My Longest Poem

The longest poem I have yet/ever written originated at Northpark Mall in Davenport during the long weekend of my poetry-writing grad course that got me recertified for teaching purposes the first time, back in 1984. I still like it, all science and mysticism blurred together that it is — resulting from my reading of too many things that I have probably mentioned on the blog already (or can easily discuss in posts yet to come). After the long weekend, I feel too tired to offer explanations today, but the verse itself will permit a post.

Iʼm going to break it into chunks for daily posting and then maybe create its own Longer Items page later.

The title, “Ayn-Sof,” is a kabbalistic reference to the unnameable and unknowable (and nonexistent) First Cause, the actual Godhead, the source of each emanation behind and between the realities of the Universe, the Bearded Secret originating and uniting all energies, things and particular energetic components of possible things everywhere (and nowhere). The Hebrew translates as “Nothing” but can also mean “Infinite.” Also, as James Joyce knew, paring his elegantly godlike fingernails, when one starts a poem, one is making (the Greek meaning of the word) a Big Nothing that might be or become Something. Or not. Therefore, it seemed appropriate to begin this poem with the instant of creation — the Big Bang itself.

Here are parts one and two (of ten — to match the Sephirot).

Ayn-Sof

The shapes which struggle from apparent chaos are strings
which lace the face of God: so count,
who may,
the multiple hairs in his huge beard
and shape at last his awful name.

1.

When the universe exploded
from a single lightmad point of splendor,
possibly fifteen billion years ago,
subatomic shrapnel blasted into directions,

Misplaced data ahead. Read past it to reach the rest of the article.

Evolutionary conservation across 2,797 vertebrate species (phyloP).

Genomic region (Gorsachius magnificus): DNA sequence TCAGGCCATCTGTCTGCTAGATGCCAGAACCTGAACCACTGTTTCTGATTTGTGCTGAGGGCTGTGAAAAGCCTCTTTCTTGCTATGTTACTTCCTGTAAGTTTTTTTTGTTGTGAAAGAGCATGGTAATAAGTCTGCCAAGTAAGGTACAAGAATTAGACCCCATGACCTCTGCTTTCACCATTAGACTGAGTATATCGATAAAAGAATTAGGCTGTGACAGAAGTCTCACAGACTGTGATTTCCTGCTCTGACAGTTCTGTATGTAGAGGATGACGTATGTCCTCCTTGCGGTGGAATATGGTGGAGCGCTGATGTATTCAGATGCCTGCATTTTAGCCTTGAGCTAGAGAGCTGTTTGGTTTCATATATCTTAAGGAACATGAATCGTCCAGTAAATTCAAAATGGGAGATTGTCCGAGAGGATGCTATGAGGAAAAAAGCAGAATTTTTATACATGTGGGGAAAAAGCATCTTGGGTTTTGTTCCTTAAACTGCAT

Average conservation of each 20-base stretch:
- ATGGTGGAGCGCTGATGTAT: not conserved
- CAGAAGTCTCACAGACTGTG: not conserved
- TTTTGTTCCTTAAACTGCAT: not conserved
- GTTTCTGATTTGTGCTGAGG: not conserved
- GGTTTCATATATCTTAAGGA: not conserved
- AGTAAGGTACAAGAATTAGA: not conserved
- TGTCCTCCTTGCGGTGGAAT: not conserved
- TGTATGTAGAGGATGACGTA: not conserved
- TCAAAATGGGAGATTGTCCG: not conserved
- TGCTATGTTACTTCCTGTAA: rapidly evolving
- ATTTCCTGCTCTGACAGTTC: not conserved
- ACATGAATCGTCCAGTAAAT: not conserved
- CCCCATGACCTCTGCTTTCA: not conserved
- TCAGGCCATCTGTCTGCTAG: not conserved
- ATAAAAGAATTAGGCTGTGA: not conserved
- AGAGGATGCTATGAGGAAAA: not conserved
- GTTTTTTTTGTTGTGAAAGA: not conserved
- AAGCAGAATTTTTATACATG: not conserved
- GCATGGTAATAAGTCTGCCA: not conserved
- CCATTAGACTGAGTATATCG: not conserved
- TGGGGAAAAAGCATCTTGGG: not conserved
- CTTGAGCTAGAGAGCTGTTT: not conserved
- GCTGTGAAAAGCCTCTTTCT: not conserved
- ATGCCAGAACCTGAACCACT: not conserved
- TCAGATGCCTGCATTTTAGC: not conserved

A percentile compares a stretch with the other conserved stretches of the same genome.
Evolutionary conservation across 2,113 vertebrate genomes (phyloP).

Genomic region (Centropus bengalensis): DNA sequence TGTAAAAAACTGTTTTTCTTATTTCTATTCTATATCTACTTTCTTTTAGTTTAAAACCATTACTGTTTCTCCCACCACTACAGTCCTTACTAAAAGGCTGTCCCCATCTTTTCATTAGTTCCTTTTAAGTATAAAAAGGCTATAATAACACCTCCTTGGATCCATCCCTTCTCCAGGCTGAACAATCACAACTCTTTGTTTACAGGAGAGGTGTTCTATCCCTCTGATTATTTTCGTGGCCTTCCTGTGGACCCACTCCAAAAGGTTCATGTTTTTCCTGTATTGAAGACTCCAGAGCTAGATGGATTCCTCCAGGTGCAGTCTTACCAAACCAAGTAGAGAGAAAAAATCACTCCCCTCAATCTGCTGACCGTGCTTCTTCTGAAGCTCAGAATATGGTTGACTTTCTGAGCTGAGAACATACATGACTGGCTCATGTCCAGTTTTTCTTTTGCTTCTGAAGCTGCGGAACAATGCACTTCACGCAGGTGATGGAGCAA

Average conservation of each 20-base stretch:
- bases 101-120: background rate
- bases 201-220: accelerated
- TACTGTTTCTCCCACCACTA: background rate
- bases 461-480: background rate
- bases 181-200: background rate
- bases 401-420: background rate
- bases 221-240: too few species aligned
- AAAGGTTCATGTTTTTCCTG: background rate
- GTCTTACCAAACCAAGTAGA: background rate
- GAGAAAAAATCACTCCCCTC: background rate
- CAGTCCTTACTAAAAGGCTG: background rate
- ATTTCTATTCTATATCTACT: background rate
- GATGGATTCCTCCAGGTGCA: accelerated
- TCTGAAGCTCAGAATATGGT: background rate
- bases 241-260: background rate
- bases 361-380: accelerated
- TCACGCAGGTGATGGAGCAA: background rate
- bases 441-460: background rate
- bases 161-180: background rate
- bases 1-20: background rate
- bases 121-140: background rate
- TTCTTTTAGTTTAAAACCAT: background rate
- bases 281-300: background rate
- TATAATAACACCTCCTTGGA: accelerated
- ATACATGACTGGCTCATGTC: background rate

colliding, annihilating, bursting apart and
beginning time.

Cooling of the initial radiation allowed
the original quarks to group into larger,
more stable configurations,
becoming protons, neutrons, electrons
and their antibodies.

Einstein’s kaleidoscope’d begun.

If the energy of creation
is insufficient
to continue to propel the matter of the universe
apart forever,
the cosmos will eventually collapse,
the force of its own weight inhaling
all the scattered stars, dust, gas and light
back
to a single point,
perhaps a dozen couple billion years from now.

That instant of universal gravity
could conceivably
ignite again,
blowing up a new universe,
and some cosmologists speculate about
the persistence of any structure ― even the strangest
quark ― from our World into that imagined future
resurrection.

Contemporary measurements,
however,
appear to indicate
the matter comprising the cosmos to be too small
at first ever to be gathered again.

Thus, each particle will continue its flight
from every other ― down to the upmost quark ― until
all energy is exhausted
and the universe is left
a lightless, flat and infinite waste
of inert and motionless unmatter.

2.

“Nur der Satz hat Sinn: nur I’m Zusammenhage des Satzes hat ein Name Bedeutung.” (Wittgenstein, Logisch-Philosophische Abhandlung, 3.3)

“The ‘experience’ which we need to understand logic is not that such and such is the case, but that something is; but that is no experience.

Logic precedes every experience ― that something is so.

It is before the How, not before the What.” (Tractatus Logico-Philosophicus, 5.552)

“Die Tatsachen im logischen Raum sind die Welt.” (1.13)

Ludwig Wittgenstein
effectively demonstrated
the bankruptcy of metaphysical propositions
in his first published book. His friend,
mentor and follower,
Bertrand Russell wrote
An Introduction to Mathematical Philosophy
while in a British prison during the First World War.

The Viennese bachelor preferred
watching American Westerns while munching
a pork pie
to enduring the intellectual vacuity of Mind.

Both are now dead.

©2010 John Randolph Burrow, Magickal Monkey Enterprises, Ltd, S.A.

One thought on “My Longest Poem

  1. What an interesting section of the longer poem…Bertrand Russell was one of my favorites to read in grad school…not sure why..except his writings were always challenging….thanks for this post and poem.

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